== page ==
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Messy climbdown sees Labour move to keep Trident renewal

This article is over 7 years, 8 months old
The Labour Party conference saw Corbyn-supporting shadow defence minister Clive Lewis back a policy of supporting Trident nuclear weapons and praise the Nato military alliance
Issue 2523
Jeremy Corbyn speaking at a demonstration against Trident renewal earlier this year
Jeremy Corbyn speaking at a demonstration against Trident renewal earlier this year (Pic: Guy Smallman)

Labour’s National Executive Committee (NEC) passed a policy at its conference last weekend to oppose “aggressive wars”. But its commitment to weapons of mass destruction and the military seems firm.

Shadow defence secretary Clive Lewis, who supports Jeremy Corbyn, told the conference that Labour has a clear policy in favour of renewing Trident nuclear missiles.

Apparently Lewis had planned to say he would not try to change party policy on Trident because it was crucial for defence workers’ jobs.

But the line was cut at the last minute. This at least leaves the possibility of Labour opposing Trident renewal—just.

Lewis said, after the speech, “I won’t be coming back to conference between now and the next election to try to undo the policy we have on Trident as things stand.”

Labour’s review of Trident was put on hold during the party leadership election. The GMB and Unite unions are determined to back Trident renewal.

The Guardian newspaper reported Jeremy Corbyn, “has agreed to put to one side any attempt to reverse Labour’s support for renewing Trident in a bid to reduce tensions with unions and rebel MPs”

This is a significant retreat if true. In his speech Lewis said, “I am clear that our party has a policy for Trident renewal.”

He added, “I want to be clear that our party’s policy is also that we all share the ambition of a nuclear-free world. So we will take steps to make that ambition a reality.”

In other words, he’s against nuclear weapons in general, but for building new ones. Lewis also announced that a Labour government would build three new ships to support aircraft carriers.

He said that the work of building nuclear weapons system would be welcomed by business and “unions like GMB and Unite”.


“Your members help defend us and we will help defend them,” he said.

The Campaign for Nuclear Disarmament said, “How can Labour claim to work for multilateral disarmament if it supports the government building a new nuclear weapons system at a cost of £205 billion?

“This means Labour is supporting nuclear rearmament.”

Lewis defended the Nato imperialist alliance, saying it was in keeping with Labour’s values of “collectivism, internationalism and the strong defending the weak”.

Corbyn has previously called on Nato to disband.

Lewis committed the party to spending 2 percent of gross domestic product, Britain’s total economic output, on defence.

The Tories pushed through a motion in parliament to support this spending target in March last year. The now shadow chancellor John McDonnell voted against.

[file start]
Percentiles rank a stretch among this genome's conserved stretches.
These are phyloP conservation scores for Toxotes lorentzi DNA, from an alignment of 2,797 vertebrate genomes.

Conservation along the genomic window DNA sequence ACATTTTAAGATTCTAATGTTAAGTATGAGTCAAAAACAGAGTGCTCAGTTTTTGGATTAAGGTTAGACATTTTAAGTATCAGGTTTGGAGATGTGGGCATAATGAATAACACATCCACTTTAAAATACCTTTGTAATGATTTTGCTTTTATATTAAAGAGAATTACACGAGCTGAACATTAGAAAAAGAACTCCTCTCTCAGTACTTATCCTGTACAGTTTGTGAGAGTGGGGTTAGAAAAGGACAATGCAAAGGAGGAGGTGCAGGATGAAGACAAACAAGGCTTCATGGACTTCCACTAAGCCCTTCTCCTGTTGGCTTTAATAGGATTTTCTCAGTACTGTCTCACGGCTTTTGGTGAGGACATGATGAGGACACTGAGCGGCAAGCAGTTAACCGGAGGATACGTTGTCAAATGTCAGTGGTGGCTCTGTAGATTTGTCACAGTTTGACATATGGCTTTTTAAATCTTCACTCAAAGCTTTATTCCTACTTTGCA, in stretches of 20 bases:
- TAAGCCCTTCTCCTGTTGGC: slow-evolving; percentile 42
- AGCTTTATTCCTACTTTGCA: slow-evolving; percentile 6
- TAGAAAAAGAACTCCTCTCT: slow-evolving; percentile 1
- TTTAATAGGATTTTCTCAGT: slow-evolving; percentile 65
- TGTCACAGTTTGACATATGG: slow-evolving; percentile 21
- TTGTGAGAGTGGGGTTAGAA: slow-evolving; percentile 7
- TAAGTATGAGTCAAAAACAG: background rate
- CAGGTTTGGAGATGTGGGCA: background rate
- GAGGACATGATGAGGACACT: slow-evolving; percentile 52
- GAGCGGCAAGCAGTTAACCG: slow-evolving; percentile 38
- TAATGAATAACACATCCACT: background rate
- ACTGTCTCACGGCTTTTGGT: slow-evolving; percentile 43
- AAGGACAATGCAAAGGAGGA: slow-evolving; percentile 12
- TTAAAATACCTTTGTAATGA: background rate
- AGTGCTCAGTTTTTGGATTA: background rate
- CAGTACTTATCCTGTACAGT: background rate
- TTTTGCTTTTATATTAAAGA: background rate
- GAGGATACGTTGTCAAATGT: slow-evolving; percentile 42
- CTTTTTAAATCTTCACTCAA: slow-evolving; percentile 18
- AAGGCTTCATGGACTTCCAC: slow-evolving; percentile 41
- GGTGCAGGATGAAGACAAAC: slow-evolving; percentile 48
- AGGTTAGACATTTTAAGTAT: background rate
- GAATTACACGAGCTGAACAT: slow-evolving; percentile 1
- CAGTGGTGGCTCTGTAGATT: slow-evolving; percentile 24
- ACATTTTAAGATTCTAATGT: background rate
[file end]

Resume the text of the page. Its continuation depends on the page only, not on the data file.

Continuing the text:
Even then shadow defence minister Kevan Jones, who later resigned in protest at Corbyn, refused to commit a future Labour government to the 2 percent target.

Despite all the calls for unity, the pressure to keep making concessions on defence and Trident in particular is clearly having an impact.

Union outraged at promised ban

Shadow energy secretary Barry Gardiner told Labour conference that a Labour government would impose an “outright ban” on fracking.

The GMB union outrageoulsy said this was “nonsensical” and asked, “Which henchman, hangman or head-chopper do we want to buy our gas from?”

The Tories are pushing fracking, which is environmentally damaging and unsafe. Gardiner said, “The next Labour government will ban fracking in the UK.

“Fracking locks us into an energy infrastructure that is based on fossil fuels long after our country needs to have moved to renewables.

“The next Labour government will back the clean technologies of the future.

“We will consult with our colleagues in industry and the trade unions about the best way to transition our energy industry to create the vital jobs and apprenticeships we are going to need for the UK’s low-carbon future.”

Gary Smith, general secretary of GMB Scotland, said, “We heat our homes with gas and British industry is absolutely dependent on gas.

“By closing the door to it, we would be closing the door to energy independence in the UK, which in the current context seems absolutely nonsensical.”

Unison union general secretary Dave Prentis said he wanted to “keep the debate open” on fracking. “Nobody can say for definite that fracking is the way forwards. We will work out whether or not it is safe and whether or not it should go ahead.”

Scottish Labour leader against unity

Scottish Labour Party leader Kezia Dugdale, who backed Owen Smith for Labour leader, hasn’t got the hang of pretending to be united with Jeremy Corbyn.

In a recent newspaper article Dugdale wrote, “I don’t think Jeremy can unite our party and lead us into government”.

BBC News asked her about the article in the immediate aftermath of Corbyn’s re-election last Saturday.

Dugdale said, “I’m not changing that view. It’s very clear. It’s written down.”

A little later she said that “of course” Labour could win a general election under Corbyn.

A day later at a meeting of Labour’s National Executive Committee (NEC) Dugdale again attacked Corbyn, accusing him of trying to “undermine” her.

Corbyn had suggested the Scottish rep on the NEC should be elected by Scottish Labour Party members.

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